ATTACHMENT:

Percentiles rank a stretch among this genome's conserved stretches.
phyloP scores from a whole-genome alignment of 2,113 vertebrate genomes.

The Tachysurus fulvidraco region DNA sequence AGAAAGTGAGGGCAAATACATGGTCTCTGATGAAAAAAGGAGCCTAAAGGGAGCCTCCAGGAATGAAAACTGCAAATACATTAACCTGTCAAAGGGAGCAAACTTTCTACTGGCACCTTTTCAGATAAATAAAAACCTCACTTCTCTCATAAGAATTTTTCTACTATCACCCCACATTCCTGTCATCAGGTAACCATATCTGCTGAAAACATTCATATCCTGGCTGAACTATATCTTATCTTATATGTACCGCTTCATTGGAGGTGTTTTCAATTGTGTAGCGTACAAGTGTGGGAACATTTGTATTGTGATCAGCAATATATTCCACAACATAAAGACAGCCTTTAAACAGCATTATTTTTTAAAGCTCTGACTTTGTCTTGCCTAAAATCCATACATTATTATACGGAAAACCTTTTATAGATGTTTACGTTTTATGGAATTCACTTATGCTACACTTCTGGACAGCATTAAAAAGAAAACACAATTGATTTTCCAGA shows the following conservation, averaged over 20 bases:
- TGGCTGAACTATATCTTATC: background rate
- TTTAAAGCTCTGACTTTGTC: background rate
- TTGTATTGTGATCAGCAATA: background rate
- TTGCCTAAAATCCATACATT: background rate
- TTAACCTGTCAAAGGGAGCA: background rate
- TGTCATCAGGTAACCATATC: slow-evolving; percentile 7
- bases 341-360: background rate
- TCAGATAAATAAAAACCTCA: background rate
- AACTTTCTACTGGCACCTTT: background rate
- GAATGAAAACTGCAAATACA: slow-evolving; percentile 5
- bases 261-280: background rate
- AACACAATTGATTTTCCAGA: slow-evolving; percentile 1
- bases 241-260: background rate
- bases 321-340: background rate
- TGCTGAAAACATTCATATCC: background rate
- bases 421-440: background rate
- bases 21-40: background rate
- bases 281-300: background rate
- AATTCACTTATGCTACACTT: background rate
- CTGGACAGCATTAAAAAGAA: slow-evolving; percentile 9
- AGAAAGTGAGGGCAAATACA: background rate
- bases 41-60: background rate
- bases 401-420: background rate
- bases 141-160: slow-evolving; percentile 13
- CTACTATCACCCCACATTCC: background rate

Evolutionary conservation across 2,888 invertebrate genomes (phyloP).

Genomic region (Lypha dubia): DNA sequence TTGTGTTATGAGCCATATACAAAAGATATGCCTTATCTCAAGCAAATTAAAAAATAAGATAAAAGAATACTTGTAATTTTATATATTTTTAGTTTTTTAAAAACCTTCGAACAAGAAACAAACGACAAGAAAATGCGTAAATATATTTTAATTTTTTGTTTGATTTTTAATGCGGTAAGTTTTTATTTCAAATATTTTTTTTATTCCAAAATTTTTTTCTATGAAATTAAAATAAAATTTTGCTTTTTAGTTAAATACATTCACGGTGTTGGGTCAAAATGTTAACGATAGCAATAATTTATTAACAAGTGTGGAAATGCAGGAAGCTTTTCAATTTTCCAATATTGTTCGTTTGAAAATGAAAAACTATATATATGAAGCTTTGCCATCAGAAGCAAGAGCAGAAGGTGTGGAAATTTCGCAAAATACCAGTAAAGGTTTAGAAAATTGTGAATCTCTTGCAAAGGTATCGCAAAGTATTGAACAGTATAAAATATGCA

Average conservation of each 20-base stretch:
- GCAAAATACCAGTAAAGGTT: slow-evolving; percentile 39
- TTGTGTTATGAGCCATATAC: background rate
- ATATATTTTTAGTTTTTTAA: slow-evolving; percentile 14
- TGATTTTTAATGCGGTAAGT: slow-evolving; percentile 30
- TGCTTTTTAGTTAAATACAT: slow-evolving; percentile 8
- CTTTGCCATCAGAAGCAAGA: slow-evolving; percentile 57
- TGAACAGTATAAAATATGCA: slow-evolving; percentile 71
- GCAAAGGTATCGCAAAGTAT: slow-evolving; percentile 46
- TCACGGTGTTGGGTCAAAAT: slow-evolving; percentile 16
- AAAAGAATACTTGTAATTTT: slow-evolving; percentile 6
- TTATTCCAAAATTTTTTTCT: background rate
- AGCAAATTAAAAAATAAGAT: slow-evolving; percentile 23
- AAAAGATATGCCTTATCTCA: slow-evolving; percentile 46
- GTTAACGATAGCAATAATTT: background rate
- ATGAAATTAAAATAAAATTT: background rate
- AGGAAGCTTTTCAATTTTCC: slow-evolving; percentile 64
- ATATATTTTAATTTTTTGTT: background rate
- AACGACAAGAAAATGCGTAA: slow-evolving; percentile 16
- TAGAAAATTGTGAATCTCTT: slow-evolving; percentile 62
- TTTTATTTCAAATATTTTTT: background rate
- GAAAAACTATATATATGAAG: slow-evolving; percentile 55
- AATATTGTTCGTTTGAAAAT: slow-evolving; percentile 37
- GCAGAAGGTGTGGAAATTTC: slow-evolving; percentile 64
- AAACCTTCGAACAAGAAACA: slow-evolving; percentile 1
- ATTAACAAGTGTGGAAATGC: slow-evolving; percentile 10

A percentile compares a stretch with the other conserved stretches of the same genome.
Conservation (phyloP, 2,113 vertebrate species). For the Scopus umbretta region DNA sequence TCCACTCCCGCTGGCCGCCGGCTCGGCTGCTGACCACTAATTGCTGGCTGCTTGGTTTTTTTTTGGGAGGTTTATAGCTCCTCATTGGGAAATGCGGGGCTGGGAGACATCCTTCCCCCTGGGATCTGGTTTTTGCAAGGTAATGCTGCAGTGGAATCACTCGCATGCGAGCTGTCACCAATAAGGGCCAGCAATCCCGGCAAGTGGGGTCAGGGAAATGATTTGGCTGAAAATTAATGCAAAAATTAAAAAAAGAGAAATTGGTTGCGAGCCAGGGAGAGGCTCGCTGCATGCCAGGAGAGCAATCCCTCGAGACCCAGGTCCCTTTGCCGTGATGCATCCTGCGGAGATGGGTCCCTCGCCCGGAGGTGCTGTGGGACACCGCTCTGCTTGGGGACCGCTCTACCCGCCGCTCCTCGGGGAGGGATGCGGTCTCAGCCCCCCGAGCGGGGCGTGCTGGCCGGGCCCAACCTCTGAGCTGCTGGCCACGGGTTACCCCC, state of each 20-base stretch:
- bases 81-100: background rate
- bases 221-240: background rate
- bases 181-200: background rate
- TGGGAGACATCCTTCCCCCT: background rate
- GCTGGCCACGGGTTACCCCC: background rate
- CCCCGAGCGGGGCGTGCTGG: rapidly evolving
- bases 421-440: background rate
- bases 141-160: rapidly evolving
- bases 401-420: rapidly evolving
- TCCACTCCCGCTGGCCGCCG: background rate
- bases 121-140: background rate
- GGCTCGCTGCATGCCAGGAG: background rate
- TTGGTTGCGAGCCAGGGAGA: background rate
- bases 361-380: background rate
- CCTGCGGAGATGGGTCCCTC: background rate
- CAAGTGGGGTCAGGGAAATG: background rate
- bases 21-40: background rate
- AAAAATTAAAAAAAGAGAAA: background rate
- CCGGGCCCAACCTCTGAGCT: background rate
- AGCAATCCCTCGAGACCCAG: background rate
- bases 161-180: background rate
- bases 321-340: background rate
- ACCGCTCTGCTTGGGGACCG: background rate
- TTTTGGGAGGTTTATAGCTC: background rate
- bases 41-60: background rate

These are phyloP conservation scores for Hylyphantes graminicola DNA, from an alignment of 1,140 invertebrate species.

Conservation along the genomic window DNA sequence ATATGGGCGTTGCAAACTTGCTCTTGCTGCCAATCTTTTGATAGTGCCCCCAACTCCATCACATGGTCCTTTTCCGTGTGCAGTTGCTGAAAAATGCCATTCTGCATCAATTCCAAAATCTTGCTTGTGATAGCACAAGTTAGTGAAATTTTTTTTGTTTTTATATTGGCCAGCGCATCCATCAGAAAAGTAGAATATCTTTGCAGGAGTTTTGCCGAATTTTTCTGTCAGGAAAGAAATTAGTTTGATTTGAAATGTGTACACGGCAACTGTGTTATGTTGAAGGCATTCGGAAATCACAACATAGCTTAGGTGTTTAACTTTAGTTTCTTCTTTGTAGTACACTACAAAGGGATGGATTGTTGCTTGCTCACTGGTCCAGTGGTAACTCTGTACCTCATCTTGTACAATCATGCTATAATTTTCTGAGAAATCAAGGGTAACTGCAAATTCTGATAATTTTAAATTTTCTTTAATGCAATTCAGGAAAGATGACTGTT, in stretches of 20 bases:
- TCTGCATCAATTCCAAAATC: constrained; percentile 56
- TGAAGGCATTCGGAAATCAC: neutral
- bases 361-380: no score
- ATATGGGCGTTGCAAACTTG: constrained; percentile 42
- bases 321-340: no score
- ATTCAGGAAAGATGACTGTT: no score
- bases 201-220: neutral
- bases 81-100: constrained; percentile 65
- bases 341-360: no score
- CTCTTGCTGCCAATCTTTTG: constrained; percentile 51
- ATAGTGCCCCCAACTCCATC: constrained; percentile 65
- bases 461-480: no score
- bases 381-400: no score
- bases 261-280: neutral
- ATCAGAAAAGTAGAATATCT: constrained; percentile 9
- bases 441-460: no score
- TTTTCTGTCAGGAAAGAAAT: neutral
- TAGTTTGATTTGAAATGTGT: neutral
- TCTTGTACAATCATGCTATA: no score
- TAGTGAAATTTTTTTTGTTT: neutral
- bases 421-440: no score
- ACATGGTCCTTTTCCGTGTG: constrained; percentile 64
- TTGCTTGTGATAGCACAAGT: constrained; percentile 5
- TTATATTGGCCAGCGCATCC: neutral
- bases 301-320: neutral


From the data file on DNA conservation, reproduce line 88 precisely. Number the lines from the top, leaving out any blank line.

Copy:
- bases 361-380: no score